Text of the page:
Analysis of Macrophyte Biomass Productivity, Utilization and its Impact on Various Eco-Types of Yala Swamp, Lake Victoria Basin, Kenya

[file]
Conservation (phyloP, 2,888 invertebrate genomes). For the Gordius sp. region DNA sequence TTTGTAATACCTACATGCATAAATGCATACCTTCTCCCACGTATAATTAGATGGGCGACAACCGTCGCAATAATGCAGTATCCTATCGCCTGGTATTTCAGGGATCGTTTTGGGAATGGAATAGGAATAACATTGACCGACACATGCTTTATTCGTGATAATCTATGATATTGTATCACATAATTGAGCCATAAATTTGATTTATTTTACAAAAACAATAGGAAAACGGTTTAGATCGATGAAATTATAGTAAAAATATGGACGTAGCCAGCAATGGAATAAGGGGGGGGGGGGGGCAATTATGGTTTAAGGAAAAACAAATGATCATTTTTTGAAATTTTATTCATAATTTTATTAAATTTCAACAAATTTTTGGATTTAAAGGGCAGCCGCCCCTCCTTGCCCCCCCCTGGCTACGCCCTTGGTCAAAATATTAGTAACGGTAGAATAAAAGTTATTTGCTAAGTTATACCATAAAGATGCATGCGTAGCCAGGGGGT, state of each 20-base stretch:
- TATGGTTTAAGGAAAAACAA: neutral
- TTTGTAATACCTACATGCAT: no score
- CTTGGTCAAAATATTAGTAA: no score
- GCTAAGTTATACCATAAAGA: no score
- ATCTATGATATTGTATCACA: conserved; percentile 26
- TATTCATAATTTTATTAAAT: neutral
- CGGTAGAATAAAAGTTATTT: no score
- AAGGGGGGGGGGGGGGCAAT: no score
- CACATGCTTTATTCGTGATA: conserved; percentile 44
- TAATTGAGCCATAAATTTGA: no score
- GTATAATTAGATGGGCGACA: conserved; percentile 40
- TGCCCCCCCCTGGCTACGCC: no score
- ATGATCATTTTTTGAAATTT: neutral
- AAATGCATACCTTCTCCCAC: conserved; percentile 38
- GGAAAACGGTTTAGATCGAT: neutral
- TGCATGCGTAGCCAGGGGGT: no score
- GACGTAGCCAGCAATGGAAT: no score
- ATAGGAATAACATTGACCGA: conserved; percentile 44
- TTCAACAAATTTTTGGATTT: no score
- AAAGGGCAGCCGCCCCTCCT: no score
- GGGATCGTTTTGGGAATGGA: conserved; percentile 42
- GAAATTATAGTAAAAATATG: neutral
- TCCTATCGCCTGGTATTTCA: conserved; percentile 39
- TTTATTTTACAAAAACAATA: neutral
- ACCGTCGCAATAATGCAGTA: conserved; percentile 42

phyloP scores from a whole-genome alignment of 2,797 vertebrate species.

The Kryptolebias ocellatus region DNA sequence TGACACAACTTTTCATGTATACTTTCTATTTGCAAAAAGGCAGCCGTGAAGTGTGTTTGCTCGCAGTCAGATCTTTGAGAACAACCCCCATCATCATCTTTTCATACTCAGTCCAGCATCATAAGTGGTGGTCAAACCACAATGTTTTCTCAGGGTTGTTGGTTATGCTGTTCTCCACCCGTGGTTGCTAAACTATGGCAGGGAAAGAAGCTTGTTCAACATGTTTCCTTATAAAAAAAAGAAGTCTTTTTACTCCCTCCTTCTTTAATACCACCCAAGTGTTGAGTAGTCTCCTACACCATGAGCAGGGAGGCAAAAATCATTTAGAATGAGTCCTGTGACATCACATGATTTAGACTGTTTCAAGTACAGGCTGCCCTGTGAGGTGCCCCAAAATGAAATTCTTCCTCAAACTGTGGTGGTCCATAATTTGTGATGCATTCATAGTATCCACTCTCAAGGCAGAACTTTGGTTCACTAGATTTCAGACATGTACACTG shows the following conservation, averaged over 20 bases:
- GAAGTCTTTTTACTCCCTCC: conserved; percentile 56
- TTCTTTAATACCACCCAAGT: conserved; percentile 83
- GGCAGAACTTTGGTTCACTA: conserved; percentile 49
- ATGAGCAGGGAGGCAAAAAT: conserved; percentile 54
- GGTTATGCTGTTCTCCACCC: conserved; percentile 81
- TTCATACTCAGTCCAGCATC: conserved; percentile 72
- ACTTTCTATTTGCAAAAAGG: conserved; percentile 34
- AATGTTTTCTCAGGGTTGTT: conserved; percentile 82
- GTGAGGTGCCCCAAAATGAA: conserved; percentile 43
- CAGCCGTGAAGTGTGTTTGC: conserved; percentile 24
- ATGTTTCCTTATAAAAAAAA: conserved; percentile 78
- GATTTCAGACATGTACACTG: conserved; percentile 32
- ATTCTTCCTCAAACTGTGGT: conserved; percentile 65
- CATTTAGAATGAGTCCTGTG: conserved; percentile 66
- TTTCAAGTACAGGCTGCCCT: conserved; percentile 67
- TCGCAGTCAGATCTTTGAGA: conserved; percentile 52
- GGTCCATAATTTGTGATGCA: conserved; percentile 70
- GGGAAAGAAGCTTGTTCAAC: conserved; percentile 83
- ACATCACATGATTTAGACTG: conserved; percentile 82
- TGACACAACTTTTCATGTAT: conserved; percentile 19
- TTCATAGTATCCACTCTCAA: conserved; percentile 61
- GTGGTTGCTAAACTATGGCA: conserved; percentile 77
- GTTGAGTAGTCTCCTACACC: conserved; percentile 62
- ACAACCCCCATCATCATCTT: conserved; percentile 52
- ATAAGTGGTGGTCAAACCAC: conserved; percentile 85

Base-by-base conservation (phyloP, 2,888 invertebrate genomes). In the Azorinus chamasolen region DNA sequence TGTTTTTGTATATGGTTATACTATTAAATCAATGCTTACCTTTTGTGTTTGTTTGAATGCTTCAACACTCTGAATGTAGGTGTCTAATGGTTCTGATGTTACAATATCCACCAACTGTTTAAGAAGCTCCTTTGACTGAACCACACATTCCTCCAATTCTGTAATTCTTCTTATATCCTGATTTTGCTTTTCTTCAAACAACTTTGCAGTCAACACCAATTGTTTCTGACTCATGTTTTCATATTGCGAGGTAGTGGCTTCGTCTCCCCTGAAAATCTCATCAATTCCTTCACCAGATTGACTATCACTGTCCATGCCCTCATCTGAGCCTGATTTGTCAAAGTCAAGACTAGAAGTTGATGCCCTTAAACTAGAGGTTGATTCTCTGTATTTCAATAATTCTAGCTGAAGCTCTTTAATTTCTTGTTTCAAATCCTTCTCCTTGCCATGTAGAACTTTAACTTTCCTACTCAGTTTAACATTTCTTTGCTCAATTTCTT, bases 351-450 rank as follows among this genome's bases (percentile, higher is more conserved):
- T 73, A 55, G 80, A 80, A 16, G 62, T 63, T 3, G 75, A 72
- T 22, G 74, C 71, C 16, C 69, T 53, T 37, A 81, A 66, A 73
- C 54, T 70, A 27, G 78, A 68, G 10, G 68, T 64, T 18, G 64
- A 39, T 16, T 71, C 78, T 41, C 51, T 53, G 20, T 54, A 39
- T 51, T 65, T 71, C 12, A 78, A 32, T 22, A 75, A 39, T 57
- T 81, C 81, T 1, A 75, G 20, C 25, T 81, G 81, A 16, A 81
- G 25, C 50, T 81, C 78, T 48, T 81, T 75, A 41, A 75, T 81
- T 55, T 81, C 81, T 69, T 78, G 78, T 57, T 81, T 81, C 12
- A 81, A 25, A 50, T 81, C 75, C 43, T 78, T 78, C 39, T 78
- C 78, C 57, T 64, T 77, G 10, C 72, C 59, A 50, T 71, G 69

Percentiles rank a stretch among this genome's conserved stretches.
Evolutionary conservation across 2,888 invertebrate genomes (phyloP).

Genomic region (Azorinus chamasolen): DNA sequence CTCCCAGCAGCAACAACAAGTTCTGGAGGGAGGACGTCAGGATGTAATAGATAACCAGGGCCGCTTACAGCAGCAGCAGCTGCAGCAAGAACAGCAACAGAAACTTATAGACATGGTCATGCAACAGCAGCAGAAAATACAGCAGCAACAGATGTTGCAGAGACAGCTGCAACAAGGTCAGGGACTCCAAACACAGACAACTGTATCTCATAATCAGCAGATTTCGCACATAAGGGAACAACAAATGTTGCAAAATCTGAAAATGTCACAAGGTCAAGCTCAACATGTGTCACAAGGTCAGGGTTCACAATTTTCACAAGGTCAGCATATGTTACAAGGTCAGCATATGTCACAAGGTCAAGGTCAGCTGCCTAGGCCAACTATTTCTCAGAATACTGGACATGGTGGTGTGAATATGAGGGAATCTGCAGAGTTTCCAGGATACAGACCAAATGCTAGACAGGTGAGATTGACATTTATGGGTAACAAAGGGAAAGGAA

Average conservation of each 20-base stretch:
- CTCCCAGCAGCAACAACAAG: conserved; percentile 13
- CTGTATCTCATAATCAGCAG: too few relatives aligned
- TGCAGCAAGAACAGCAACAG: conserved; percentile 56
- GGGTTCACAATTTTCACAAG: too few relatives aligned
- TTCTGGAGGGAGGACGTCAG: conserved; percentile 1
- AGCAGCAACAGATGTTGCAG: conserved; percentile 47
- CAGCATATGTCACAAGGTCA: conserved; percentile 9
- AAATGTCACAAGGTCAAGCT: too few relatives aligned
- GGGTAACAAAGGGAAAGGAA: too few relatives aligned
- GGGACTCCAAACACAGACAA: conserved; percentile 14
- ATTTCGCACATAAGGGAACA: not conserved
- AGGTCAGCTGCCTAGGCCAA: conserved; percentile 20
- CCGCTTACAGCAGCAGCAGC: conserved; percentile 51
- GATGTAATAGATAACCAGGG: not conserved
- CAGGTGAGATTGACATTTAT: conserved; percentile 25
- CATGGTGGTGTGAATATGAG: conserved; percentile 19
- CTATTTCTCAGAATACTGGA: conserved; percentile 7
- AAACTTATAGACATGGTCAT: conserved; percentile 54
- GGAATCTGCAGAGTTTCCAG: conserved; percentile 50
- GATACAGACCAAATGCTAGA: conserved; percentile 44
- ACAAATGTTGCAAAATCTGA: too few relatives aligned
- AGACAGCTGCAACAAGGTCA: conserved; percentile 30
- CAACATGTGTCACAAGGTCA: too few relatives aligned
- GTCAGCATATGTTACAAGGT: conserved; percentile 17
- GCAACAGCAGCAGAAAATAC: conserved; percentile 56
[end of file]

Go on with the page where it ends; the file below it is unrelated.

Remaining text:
The overall aim of this study was to assess sustainable strategies of wetland resources utilisation as well as the human impact on the Yala swamp ecosystem in West Kenya. The study involved different approaches, namely (i) socio-economic surveys measurements on macrophyte growth dynamics, (iii) plant/ soil/ water analysis, (iv) remote sensing and (v) geographical information systems. Land-cover changes and resources use interactions were analysed retrospectively to delineate principal drivers and trends of the trajectories of future land-use change on the local communities, (ii) field dynamics. This was done with a view focusing on “wise use” of the wetland. Data analysis was done using a combination of Excel spreadsheets, SPSS and Genstat, which involved descriptive statistics, chi-square, parametric statistics such as regression, ANOVA and post hoc LSD. Wetland resources utilization in the whole of Yala swamp was investigated using a structured questionnaire. The socio-economic results indicated that Yala swamp provides a wide range of support and products to the local communities. These include mats, papyrus ropes, thatch material, fish, vegetables, forage and firewood. Other uses include small-scale farming, grazing, sand and soil harvesting for brick making, plus water withdrawal. Approximately 70% of the wetland products are used at the domestic level with the rest being used to generate modest incomes. Alternative sources of income are rare, especially during the extended dry season. Marketing of wetland products is ineffective, resulting in low profit margins, which again discourage sustainable wetland use. Nevertheless, farming is an important activity, which engages 90% of the farm holdings in the swamp and supplies about 70% of the domestic food requirements. It is no surprise that with respect to future development, most of those questioned preferred swamp conversion for farming. The field measurements encompassed harvesting biomass and post-harvest growth rates measurements of Cyperus papyrus, Phragmites mauritianus, C. dives, C. distans, Echinchloa haploclada and Typha domingensis. In addition, plant materials were analyzed iv for nitrogen and phosphorous calorimetrically after Kjeldahl digestion. Macrophyte postharvest growth characteristic results indicated a high mean growth rate in the first four weeks ranging from 5 to 300%. This was followed by a lower growth rate averaging 1-30% in the next ten weeks. The less disturbed sites recorded higher mean growth rate after the first four weeks of 10-30% compared to the highly disturbed sites, which on average was 1-15%. The growth rate after the 14th week was highly diminished in all the species. Comparative data on macrophyte that were not harvested showed insignificant gain in height after the 14th week. Even during the dry season, fast growth was restricted to the first 14 weeks, but with overall reduction in average height gain, growth rate and biomass in all the eco-types. This variability was attributed to seasonal ecological dynamics and not to the effect of repeated harvesting. The average biomass was about l,050g dry wt m2, which was within other tropical papyrus wetlands. In addition, there was a 50% change between the wet and dry season. Macrophyte nutrient content was high both in the flooded and swamp edge species with an N: P ratio ranging between 6 and 3.5, which was above ecological limiting levels. These results indicate that the macrophyte can be sustainably harvested at an interval of 14 weeks if the natural ecological set up is maintained. Ecological dynamics in the wetland were assessed through analysis of selected soil and water parameters. Laboratory analysis encompassed the following techniques: total nitrogen (N) (Kjeldahl method), total phosphorus (P) (Mehlich’s double acid method), soil exchangeable potassium (K) (flame photometer after extraction), soil pH (extraction made to a ratio of 1:2.5 with water pH), water soluble carbon (Walkley-Black method), soil cation exchange capacity (measured total cations in the leacheates), electrical conductivity (through electrode) and soil bulk density (using standard disc on natural sites). Growth patterns of macrophyte indicated pronounced temporal and spatial trends, which correlated well with the variability in ecological dynamics in both water and soil. Ecological conditions werf more favourable for macrophyte growth during the wet season (as v compared to the dry season) and in the less disturbed eco-types (as compared to the highly disturbed eco-types). While soil parameters were significantly influenced by the eco-type, but only varied marginally among seasons. In contrast to the soil, the water chemistry was influenced more by the seasons relative to eco-types. Both soil total N (0.25 -0.3%) and P (0.07- 0.06%) and water P (0.03 - 0.14 mg/1) and N (3.72- 2.01mg/l) were above ecological limiting levels. Land-cover analysis was done using Landsat satellite images taken in the dry season (February 5, 1973, MSS and February 2, 2001 ETM). Ground data included inventory of plant species and land cover distribution using a hand-held global position system (Germini- type). A hybrid classification approach was used in change detection using ERDAS 8.6. Signatures were evaluated prior to classification using the transformed divergence (TD) with post-classification covering accuracy assessment, land use change matrix and normalized difference vegetation index (NDVI). In the identified seven land-cover classes, the most prominent change was noted in over three-fold increase in the agricultural area from 1,564 ha in 1973 (corr. to 7 % of the total wetland) to 5,939 ha in 2001 (corr. to 28 % of the total wetland). However, these changes excluded temporary land use during other seasons. Based on field survey, two vegetation communities were identified, namely the bushes-sesbania community (2359.96 ha) and sedge-dives community (3435.64 ha), which are periodically converted. Most of the land conversion was located along the swamp edges and in particular on the northern and eastern side of the swamp, where accessibility was good. The satellite images also allowed identification of siltation area, which had increased, along the Lake Victoria shoreline. The overall classification accuracy was high at 75% with Kappa statistics at 70%. The NDVI showed a high reduction of the positives values, i.e., from +0.909 in 1973 to +0.405 in 2001, which was mainly due to the reduction in the vegetation cover. These changes were attributed to anthropogenic activities, mainly farming, in the swamp. vi Land-use change assessment involved integration of household and census data with the processed images. The scale of integration was at the administrative level of ‘Location’. The main driving factors for land use changes in the Yala swamp were identified as (i) household numbers, (ii) household and population densities and (iii) the wetland accessibility (combining swamp coverage and terrain suitability). Areas with high swamp coverage and suitable terrain had higher conversion rates. These drivers act as proxy for a whole range of factors, in particular the demand for farming land. Another major underlying factor in land use change is the high dependence of the local community livelihood on the swamp resources. The statistically computed land use change using the conversion index (11,696 ha) offered a high co-validation with the land cover changes derived from the satellite images (11,735.44 ha). This coverage comprised the directly converted areas and the vegetation communities (bushes-sesbania, sedges-cfrves) that are periodically converted. Concluding, it can be stated that under the current utilization scenario, swamp conversion is expected to increase as a function of the household densities. However, the big challenge is to balance between increasing swamp farming and sustainable ecosystem utilization like macrophyte- based water filtering. Hence, there is need to reinvest in the resource-use strategies, wetland products marketing systems and ecosystem level management to stem resource degradation and increase benefits to the local communities.